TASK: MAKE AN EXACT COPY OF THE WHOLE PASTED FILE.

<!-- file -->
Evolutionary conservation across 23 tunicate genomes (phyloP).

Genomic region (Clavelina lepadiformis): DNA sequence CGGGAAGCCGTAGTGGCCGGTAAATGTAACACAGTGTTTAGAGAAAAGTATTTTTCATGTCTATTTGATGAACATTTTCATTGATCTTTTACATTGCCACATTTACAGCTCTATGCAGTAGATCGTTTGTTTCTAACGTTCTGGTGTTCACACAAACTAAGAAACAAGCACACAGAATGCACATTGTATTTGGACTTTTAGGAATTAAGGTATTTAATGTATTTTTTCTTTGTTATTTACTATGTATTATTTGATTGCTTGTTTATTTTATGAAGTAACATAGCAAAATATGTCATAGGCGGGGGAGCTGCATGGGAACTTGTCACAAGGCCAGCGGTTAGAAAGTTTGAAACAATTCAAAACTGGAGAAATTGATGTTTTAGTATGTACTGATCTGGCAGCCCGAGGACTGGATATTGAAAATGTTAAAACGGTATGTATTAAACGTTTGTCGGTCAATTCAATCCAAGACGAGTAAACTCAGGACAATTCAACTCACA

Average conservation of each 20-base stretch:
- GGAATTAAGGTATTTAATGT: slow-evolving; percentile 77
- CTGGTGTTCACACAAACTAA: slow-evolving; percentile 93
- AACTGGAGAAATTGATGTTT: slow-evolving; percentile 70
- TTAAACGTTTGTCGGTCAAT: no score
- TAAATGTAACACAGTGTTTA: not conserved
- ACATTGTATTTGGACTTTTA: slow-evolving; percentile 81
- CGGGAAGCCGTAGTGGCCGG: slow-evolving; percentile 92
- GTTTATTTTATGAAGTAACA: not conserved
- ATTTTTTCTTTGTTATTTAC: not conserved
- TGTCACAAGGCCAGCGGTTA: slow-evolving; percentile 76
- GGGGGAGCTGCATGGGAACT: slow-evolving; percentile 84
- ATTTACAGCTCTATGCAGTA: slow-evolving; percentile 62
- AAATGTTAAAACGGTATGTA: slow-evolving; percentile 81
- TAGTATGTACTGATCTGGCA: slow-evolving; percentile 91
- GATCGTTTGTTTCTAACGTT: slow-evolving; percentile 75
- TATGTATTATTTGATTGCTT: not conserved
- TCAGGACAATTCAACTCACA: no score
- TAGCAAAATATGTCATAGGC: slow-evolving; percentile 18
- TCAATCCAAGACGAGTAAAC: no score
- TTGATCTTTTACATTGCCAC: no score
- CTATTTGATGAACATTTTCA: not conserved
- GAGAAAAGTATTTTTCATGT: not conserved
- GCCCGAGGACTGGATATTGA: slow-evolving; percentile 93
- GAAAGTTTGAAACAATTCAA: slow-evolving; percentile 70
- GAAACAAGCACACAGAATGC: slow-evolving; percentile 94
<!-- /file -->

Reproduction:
Evolutionary conservation across 23 tunicate genomes (phyloP).

Genomic region (Clavelina lepadiformis): DNA sequence CGGGAAGCCGTAGTGGCCGGTAAATGTAACACAGTGTTTAGAGAAAAGTATTTTTCATGTCTATTTGATGAACATTTTCATTGATCTTTTACATTGCCACATTTACAGCTCTATGCAGTAGATCGTTTGTTTCTAACGTTCTGGTGTTCACACAAACTAAGAAACAAGCACACAGAATGCACATTGTATTTGGACTTTTAGGAATTAAGGTATTTAATGTATTTTTTCTTTGTTATTTACTATGTATTATTTGATTGCTTGTTTATTTTATGAAGTAACATAGCAAAATATGTCATAGGCGGGGGAGCTGCATGGGAACTTGTCACAAGGCCAGCGGTTAGAAAGTTTGAAACAATTCAAAACTGGAGAAATTGATGTTTTAGTATGTACTGATCTGGCAGCCCGAGGACTGGATATTGAAAATGTTAAAACGGTATGTATTAAACGTTTGTCGGTCAATTCAATCCAAGACGAGTAAACTCAGGACAATTCAACTCACA

Average conservation of each 20-base stretch:
- GGAATTAAGGTATTTAATGT: slow-evolving; percentile 77
- CTGGTGTTCACACAAACTAA: slow-evolving; percentile 93
- AACTGGAGAAATTGATGTTT: slow-evolving; percentile 70
- TTAAACGTTTGTCGGTCAAT: no score
- TAAATGTAACACAGTGTTTA: not conserved
- ACATTGTATTTGGACTTTTA: slow-evolving; percentile 81
- CGGGAAGCCGTAGTGGCCGG: slow-evolving; percentile 92
- GTTTATTTTATGAAGTAACA: not conserved
- ATTTTTTCTTTGTTATTTAC: not conserved
- TGTCACAAGGCCAGCGGTTA: slow-evolving; percentile 76
- GGGGGAGCTGCATGGGAACT: slow-evolving; percentile 84
- ATTTACAGCTCTATGCAGTA: slow-evolving; percentile 62
- AAATGTTAAAACGGTATGTA: slow-evolving; percentile 81
- TAGTATGTACTGATCTGGCA: slow-evolving; percentile 91
- GATCGTTTGTTTCTAACGTT: slow-evolving; percentile 75
- TATGTATTATTTGATTGCTT: not conserved
- TCAGGACAATTCAACTCACA: no score
- TAGCAAAATATGTCATAGGC: slow-evolving; percentile 18
- TCAATCCAAGACGAGTAAAC: no score
- TTGATCTTTTACATTGCCAC: no score
- CTATTTGATGAACATTTTCA: not conserved
- GAGAAAAGTATTTTTCATGT: not conserved
- GCCCGAGGACTGGATATTGA: slow-evolving; percentile 93
- GAAAGTTTGAAACAATTCAA: slow-evolving; percentile 70
- GAAACAAGCACACAGAATGC: slow-evolving; percentile 94